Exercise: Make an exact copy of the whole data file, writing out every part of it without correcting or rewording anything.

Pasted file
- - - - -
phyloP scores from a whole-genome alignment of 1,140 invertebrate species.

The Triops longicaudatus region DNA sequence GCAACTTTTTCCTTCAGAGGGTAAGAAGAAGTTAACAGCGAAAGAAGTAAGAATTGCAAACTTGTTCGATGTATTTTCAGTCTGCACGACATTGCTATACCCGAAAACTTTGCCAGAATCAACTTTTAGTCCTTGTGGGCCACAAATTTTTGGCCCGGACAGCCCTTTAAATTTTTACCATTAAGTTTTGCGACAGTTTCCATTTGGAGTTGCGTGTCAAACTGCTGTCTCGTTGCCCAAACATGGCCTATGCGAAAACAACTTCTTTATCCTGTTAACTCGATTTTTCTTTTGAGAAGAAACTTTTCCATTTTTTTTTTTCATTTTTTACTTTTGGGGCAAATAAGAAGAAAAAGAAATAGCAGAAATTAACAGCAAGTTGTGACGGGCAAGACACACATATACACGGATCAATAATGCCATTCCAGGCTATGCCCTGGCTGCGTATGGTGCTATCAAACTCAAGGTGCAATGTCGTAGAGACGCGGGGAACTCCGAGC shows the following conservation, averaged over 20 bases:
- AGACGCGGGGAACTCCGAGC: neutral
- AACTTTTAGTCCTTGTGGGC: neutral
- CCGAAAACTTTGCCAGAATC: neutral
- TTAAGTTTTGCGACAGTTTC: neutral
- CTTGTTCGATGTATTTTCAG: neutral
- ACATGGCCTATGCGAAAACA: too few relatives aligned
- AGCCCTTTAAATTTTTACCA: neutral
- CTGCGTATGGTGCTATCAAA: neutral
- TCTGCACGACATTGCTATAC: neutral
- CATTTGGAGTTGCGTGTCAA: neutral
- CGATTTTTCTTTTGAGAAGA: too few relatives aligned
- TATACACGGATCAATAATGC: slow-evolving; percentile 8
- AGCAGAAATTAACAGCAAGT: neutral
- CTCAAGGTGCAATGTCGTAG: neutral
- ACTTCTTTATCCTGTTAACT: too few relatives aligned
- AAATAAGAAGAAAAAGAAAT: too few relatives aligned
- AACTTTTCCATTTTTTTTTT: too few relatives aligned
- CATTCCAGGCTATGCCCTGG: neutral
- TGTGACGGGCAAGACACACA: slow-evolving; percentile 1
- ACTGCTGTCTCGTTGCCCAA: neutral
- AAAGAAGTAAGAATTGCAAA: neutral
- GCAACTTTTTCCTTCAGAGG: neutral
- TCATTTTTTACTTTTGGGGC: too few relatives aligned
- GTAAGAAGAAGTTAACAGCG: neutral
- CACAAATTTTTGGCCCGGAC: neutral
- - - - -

phyloP scores from a whole-genome alignment of 1,140 invertebrate species.

The Triops longicaudatus region DNA sequence GCAACTTTTTCCTTCAGAGGGTAAGAAGAAGTTAACAGCGAAAGAAGTAAGAATTGCAAACTTGTTCGATGTATTTTCAGTCTGCACGACATTGCTATACCCGAAAACTTTGCCAGAATCAACTTTTAGTCCTTGTGGGCCACAAATTTTTGGCCCGGACAGCCCTTTAAATTTTTACCATTAAGTTTTGCGACAGTTTCCATTTGGAGTTGCGTGTCAAACTGCTGTCTCGTTGCCCAAACATGGCCTATGCGAAAACAACTTCTTTATCCTGTTAACTCGATTTTTCTTTTGAGAAGAAACTTTTCCATTTTTTTTTTTCATTTTTTACTTTTGGGGCAAATAAGAAGAAAAAGAAATAGCAGAAATTAACAGCAAGTTGTGACGGGCAAGACACACATATACACGGATCAATAATGCCATTCCAGGCTATGCCCTGGCTGCGTATGGTGCTATCAAACTCAAGGTGCAATGTCGTAGAGACGCGGGGAACTCCGAGC shows the following conservation, averaged over 20 bases:
- AGACGCGGGGAACTCCGAGC: neutral
- AACTTTTAGTCCTTGTGGGC: neutral
- CCGAAAACTTTGCCAGAATC: neutral
- TTAAGTTTTGCGACAGTTTC: neutral
- CTTGTTCGATGTATTTTCAG: neutral
- ACATGGCCTATGCGAAAACA: too few relatives aligned
- AGCCCTTTAAATTTTTACCA: neutral
- CTGCGTATGGTGCTATCAAA: neutral
- TCTGCACGACATTGCTATAC: neutral
- CATTTGGAGTTGCGTGTCAA: neutral
- CGATTTTTCTTTTGAGAAGA: too few relatives aligned
- TATACACGGATCAATAATGC: slow-evolving; percentile 8
- AGCAGAAATTAACAGCAAGT: neutral
- CTCAAGGTGCAATGTCGTAG: neutral
- ACTTCTTTATCCTGTTAACT: too few relatives aligned
- AAATAAGAAGAAAAAGAAAT: too few relatives aligned
- AACTTTTCCATTTTTTTTTT: too few relatives aligned
- CATTCCAGGCTATGCCCTGG: neutral
- TGTGACGGGCAAGACACACA: slow-evolving; percentile 1
- ACTGCTGTCTCGTTGCCCAA: neutral
- AAAGAAGTAAGAATTGCAAA: neutral
- GCAACTTTTTCCTTCAGAGG: neutral
- TCATTTTTTACTTTTGGGGC: too few relatives aligned
- GTAAGAAGAAGTTAACAGCG: neutral
- CACAAATTTTTGGCCCGGAC: neutral